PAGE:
Angry at rail fare rises? Local bus ticket prices are rising just as fast
The cost of bus travel has risen as much as trains – and they’re more popular, discovers
Bus fare increases have flown under the radar for decades, despite rising just as fast as train fares and the fact that buses are used by more people.
Outcry over rail fare increases – this year of 3.1pc – has become an annual tradition, as the overall cost of commuting by train has risen by 45pc since 2010. But campaigners have pointed out that bus passengers have had it just as tough.
According to the Government’s National Travel Survey published last year, the number of journeys taken by bus far outstrips those taken by train. Both modes of transport have seen fare rises above the rate of inflation.
Excluding London buses and the Tube, the average person travelled by bus 37 times in 2017 and only 21 times by rail. Overall, 6pc of all journeys were by bus, compared with just 2pc by train.
Research suggests rail travel is mainly concentrated in London and the South East, with rural communities in particular heavily reliant on bus travel. A study by polling agency Yougov showed that 39pc of people did not set foot on a train in the past 12 months, with most making fewer than two journeys.
The Campaign for Better Transport revealed in October that government funding for buses, which is largely provided by local authorities, fell by more than £20m in 2017-18 alone.
Darren Shirley, the group’s chief executive, said: “Bus services are the backbone of local public transport systems and are vital for the economy, to get people into work or school and to access essential services.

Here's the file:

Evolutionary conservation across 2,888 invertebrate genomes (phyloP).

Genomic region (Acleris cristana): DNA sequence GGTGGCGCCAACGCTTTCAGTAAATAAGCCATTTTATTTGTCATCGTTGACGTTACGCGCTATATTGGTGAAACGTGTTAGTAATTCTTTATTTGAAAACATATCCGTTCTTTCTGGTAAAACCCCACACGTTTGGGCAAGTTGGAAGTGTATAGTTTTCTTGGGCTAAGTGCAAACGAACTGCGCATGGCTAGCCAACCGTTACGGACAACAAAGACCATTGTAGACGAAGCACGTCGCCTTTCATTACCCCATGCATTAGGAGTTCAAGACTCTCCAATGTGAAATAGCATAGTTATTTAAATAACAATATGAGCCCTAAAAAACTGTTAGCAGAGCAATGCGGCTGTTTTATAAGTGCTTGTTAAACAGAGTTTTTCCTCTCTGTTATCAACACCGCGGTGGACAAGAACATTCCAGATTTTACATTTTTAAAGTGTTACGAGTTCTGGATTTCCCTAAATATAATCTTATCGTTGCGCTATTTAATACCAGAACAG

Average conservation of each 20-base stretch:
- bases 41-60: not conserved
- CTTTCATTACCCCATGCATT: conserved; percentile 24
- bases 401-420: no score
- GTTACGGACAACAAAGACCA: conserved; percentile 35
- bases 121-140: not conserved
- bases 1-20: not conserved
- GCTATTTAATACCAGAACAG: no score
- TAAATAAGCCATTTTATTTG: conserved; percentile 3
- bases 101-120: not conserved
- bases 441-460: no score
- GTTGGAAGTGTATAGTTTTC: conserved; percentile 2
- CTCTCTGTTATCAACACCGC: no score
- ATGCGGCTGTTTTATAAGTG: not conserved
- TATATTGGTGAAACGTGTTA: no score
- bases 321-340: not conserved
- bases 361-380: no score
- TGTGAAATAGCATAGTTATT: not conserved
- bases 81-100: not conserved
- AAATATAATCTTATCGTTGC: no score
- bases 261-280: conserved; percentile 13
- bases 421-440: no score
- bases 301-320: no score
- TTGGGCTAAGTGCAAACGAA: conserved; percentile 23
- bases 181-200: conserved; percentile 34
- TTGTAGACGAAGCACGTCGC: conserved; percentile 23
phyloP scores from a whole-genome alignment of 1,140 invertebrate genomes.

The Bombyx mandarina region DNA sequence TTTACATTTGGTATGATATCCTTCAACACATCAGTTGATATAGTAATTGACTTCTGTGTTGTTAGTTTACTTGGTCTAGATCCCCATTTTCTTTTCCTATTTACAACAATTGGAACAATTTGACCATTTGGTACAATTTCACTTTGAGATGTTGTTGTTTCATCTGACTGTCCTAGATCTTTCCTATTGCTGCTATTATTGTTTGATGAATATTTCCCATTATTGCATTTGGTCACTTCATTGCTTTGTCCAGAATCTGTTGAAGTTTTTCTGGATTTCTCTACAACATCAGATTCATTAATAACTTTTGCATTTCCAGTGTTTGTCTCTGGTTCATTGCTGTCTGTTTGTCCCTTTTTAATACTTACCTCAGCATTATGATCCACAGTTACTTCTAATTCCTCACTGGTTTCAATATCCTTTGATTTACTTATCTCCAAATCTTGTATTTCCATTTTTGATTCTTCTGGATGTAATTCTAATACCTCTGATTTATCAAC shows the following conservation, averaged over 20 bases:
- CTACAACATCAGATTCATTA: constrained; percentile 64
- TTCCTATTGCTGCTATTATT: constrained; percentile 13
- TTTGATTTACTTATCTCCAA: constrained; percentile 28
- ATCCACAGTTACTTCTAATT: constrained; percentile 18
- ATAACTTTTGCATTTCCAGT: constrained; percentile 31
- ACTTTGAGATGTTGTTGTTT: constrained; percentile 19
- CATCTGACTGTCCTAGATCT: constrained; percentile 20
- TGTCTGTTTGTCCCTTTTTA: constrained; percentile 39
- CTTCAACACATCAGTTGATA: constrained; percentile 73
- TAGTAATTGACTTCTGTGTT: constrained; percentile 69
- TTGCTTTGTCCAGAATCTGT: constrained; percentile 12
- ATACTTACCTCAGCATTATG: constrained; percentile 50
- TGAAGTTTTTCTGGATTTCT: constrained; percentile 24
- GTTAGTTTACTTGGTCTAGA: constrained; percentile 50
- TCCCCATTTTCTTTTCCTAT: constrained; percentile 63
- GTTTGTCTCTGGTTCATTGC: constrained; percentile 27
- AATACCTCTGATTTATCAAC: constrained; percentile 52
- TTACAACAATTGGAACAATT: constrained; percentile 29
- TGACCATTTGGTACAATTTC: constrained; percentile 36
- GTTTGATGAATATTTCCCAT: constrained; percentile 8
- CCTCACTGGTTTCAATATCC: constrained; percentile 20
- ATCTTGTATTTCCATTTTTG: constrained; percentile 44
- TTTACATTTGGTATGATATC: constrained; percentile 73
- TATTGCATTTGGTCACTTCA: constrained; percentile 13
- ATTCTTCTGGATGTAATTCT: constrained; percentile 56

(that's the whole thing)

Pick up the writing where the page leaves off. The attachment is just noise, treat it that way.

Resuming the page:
“Buses are under threat from cuts to funding, which is leading to withdrawal of services or increased fares, and are the only form of transport without a national investment strategy. The Government must realise the importance of bus services and do more to help support the local public transport networks serving urban and rural communities alike. The first step would be to have a coherent policy to support buses.”
After the rail fare increases, which came into force on Wednesday, commuters are paying more than £800 a year extra for their season tickets compared with 2010. It is difficult to make comparisons with buses, as prices are set regionally.
Transport Secretary Chris Grayling announced a new railcard giving discounts to 16 and 17-year-olds, as well as an extension to the “millennial” railcard for those aged 26 to 30. There are also various discounts for students who use the bus.
Bus fares and routes have been hit by cuts to local government funding